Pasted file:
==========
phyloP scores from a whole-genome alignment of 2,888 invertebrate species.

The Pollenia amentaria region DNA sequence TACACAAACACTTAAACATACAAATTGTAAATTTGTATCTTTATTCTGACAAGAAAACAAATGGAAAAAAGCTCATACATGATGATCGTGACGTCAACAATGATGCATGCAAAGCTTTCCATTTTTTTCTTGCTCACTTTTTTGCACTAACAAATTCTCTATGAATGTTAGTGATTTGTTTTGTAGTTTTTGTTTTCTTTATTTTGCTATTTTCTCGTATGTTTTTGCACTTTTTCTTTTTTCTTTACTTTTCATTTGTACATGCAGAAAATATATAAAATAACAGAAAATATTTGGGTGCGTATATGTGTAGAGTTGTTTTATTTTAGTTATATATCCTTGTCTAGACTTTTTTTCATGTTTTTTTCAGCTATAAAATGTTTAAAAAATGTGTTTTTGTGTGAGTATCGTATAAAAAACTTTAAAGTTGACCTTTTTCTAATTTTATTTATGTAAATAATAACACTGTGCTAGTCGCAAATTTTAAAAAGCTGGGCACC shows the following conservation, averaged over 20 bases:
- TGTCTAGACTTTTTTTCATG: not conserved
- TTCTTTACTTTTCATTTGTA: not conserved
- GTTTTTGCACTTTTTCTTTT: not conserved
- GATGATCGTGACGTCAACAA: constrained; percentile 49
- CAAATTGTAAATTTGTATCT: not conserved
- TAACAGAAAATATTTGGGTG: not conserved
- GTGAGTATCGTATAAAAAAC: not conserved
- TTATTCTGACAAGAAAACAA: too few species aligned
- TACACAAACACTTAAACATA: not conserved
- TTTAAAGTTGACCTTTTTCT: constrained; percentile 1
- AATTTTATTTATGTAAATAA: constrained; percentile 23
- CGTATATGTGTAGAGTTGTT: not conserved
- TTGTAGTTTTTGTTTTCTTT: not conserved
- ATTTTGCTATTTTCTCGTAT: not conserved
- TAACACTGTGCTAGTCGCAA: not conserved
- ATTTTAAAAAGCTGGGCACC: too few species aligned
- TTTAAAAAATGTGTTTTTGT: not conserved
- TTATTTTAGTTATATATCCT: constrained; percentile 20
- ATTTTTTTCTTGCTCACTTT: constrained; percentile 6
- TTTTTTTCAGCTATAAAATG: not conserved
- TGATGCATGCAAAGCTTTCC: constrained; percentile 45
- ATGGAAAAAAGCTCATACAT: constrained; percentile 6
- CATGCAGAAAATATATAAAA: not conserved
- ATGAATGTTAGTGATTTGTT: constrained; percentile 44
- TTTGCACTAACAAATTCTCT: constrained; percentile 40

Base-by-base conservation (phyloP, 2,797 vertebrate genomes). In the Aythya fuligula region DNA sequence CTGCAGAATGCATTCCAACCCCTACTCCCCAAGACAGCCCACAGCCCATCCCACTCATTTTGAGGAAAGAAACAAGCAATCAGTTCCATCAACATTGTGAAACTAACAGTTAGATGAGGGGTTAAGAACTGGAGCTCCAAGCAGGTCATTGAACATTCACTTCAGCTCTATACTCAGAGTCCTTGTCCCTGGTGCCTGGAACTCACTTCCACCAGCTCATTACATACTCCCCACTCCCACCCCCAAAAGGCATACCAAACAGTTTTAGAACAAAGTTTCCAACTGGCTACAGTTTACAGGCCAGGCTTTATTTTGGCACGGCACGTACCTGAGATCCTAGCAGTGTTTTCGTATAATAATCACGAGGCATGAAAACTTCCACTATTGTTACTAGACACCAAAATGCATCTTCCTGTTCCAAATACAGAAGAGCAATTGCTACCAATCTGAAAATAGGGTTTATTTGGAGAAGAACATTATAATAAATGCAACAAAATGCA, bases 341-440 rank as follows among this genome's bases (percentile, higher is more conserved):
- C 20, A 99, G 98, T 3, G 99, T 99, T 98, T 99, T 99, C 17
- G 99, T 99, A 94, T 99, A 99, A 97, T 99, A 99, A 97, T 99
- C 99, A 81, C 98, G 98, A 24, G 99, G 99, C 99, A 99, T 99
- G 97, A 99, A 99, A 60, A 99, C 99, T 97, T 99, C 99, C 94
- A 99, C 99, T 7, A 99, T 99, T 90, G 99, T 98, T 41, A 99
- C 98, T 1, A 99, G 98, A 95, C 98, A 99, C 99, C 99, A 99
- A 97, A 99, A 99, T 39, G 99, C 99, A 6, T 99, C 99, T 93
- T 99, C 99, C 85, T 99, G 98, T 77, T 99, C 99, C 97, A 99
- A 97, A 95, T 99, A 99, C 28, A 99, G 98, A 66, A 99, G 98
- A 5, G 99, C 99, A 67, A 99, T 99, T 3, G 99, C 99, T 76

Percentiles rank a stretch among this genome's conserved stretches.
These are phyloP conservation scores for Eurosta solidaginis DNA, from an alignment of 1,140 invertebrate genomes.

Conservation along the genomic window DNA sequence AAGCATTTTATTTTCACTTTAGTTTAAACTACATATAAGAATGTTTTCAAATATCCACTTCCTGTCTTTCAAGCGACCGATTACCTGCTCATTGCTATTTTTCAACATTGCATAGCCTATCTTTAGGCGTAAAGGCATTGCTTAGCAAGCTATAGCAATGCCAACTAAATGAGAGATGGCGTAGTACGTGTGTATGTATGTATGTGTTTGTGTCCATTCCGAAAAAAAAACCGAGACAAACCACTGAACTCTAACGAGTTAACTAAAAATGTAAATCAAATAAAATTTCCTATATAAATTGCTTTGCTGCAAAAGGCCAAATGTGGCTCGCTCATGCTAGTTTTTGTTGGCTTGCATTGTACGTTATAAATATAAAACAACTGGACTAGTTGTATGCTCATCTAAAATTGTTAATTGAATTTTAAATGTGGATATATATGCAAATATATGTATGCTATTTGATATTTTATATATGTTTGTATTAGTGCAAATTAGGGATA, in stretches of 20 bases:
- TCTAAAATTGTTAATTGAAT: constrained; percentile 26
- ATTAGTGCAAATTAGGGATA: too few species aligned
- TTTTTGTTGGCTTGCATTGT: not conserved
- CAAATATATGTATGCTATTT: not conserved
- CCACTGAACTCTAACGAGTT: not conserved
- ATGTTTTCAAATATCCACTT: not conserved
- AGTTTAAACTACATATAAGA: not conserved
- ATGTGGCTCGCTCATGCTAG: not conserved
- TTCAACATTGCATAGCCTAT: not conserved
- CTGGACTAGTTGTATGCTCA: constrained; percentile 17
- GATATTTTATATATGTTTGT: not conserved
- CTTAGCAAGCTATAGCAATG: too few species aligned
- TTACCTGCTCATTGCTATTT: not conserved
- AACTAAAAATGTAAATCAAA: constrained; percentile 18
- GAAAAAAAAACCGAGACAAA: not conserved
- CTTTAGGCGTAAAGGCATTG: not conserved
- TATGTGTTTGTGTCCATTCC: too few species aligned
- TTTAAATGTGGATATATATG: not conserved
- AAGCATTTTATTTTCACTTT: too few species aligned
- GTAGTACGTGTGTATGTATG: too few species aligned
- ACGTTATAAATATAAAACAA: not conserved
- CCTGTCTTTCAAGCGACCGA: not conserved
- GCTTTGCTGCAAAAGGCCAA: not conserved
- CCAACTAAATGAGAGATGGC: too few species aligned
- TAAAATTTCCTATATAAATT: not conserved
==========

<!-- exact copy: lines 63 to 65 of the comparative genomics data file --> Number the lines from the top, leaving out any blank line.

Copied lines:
- CCTGTCTTTCAAGCGACCGA: not conserved
- GCTTTGCTGCAAAAGGCCAA: not conserved
- CCAACTAAATGAGAGATGGC: too few species aligned